Wednesday, February 5, 2014

Miss Graham Regrets She's Unable to Dance Today

Martha Graham portrait by Paul Raphael Meltsner
To John Houseman fell the unenviable task of visiting his old friend Martha Graham to discuss the delicate subject of her continuing to perform her own dances at age 76.
Naturally, they danced around the topic.
“I went to see her one afternoon in her apartment on East 63rd Street and immediately I had the feeling, as I always did when I was alone with her, of being in the presence of greatness — a greatness frayed, at this moment, by rage and despair. She knew why I was there, and she must have hated the sight of me.
“Yet, for our first hour together, she was her usual seductive, manipulative self. There were occasional interruptions, brief visits to a back room from which she returned each time with brighter eyes and seemingly heightened energy.”
Houseman remembered her saying, “I’m a proud, vain, spoiled woman, John, and have been for 40 years … my analyst tells me I’ll realize one day that I’m not a goddess.”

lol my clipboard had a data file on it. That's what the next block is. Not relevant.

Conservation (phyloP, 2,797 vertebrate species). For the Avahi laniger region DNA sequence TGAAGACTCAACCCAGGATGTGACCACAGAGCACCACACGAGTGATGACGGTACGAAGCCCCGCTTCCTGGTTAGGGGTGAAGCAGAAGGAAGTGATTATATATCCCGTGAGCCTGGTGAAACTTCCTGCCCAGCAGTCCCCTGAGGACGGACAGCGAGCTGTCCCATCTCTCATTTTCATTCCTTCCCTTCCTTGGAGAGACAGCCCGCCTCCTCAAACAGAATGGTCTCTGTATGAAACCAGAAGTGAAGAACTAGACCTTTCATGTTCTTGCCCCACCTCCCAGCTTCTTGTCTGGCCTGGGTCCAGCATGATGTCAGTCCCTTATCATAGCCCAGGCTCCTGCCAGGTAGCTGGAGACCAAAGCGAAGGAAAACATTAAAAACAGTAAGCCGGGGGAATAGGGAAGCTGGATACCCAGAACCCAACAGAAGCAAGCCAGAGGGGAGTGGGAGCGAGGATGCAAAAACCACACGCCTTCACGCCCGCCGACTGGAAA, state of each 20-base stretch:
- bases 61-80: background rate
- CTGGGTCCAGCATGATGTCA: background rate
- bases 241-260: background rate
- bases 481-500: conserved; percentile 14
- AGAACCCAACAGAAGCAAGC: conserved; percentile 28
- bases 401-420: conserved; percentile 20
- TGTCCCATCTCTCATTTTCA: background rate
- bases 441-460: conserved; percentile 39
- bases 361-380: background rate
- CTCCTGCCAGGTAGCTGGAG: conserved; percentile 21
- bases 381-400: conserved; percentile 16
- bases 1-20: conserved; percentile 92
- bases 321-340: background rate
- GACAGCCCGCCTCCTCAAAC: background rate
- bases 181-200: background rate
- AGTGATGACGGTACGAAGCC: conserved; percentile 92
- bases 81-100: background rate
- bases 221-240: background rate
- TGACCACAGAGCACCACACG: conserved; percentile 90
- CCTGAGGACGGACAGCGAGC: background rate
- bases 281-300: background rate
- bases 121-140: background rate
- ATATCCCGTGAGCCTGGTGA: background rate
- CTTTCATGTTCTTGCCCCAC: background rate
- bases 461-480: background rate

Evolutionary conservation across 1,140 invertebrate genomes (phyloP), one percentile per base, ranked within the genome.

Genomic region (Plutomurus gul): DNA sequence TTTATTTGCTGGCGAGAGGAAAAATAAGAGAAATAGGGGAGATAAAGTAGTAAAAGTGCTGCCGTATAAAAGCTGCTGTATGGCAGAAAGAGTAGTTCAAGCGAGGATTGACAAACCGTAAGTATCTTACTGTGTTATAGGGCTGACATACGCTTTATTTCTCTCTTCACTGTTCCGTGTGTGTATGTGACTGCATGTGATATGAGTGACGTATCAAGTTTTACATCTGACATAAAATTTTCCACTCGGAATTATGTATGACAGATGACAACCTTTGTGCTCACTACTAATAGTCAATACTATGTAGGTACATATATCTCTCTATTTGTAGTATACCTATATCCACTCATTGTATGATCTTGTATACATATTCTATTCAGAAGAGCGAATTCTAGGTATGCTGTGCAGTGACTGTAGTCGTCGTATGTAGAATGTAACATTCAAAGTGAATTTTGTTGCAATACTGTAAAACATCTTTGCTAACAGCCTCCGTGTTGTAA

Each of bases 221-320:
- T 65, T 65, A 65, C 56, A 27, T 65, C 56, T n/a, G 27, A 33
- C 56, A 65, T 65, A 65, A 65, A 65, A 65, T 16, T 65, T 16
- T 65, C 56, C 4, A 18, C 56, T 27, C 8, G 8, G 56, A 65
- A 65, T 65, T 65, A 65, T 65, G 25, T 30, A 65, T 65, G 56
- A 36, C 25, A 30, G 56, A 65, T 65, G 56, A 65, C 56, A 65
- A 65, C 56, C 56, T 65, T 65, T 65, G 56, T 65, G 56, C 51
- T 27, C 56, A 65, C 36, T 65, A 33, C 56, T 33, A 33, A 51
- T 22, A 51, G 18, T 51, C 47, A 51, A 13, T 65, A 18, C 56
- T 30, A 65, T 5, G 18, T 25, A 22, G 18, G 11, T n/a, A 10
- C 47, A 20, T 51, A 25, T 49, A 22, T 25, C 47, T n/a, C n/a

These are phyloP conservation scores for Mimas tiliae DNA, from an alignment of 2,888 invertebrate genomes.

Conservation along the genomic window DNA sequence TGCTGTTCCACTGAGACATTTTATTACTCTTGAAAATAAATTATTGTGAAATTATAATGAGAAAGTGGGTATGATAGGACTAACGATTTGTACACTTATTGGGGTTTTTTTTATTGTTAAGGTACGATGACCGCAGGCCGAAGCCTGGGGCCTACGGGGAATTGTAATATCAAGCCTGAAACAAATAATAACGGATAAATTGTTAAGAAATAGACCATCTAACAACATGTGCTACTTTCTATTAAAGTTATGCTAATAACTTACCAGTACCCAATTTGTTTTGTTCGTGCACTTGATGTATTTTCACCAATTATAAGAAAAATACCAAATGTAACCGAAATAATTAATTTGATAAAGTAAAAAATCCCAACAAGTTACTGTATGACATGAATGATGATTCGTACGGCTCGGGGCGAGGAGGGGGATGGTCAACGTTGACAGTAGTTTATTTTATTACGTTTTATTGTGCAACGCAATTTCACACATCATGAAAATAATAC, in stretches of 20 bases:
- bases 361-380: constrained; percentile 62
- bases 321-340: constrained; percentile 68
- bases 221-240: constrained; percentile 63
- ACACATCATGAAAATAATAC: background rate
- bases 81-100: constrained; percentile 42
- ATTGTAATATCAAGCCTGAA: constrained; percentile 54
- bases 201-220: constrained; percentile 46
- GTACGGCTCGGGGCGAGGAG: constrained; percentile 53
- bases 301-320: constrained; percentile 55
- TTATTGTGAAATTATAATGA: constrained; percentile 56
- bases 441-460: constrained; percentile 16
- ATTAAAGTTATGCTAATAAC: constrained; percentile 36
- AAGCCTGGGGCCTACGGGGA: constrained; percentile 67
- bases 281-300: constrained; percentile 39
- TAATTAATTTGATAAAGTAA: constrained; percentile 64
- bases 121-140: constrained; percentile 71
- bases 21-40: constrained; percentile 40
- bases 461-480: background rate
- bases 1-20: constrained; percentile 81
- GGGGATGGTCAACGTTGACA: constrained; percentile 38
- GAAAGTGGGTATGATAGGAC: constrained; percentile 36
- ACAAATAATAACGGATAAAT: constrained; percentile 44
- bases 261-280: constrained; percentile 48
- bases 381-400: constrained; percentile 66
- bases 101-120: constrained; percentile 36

“(L)ayer by layer, the full depth of her distress was revealed. I couldn’t blame her. For close to 50 years, much of the time by herself, she had fought and struggled to create, with her brain and her muscles, a body of entirely personal and dangerously original work. During that time she had assembled a company of high quality and held it together under terrible conditions of deprivation and public indifference.
“Finally, in middle age, she had achieved a measure of success that she had built gradually into general acceptance and international fame. Now, in her mid-70s, with her spirit undaunted and her creative powers at their peak, she was facing the horror of her own inevitable physical deterioration. Gradually her own dancing — the essential instrument of her creation — was becoming a liability to herself and her company.
“Better than anyone else she was aware that critics and audiences were being tolerant of her failing powers out of respect and admiration for her past achievements; aware, too, (and it hurt and angered her) that there was a growing feeling, among audiences and among her own people, that it was her artistic obligation to herself and to her company to let younger women replace her in the great dancing roles which she had created for herself over the years but which it was still emotionally impossible for her to accept could be danced by anyone else.”
Source: “Final Dress” by John Houseman
The Martha Graham dance Company performs her 1948 work "Diversion of Angels."

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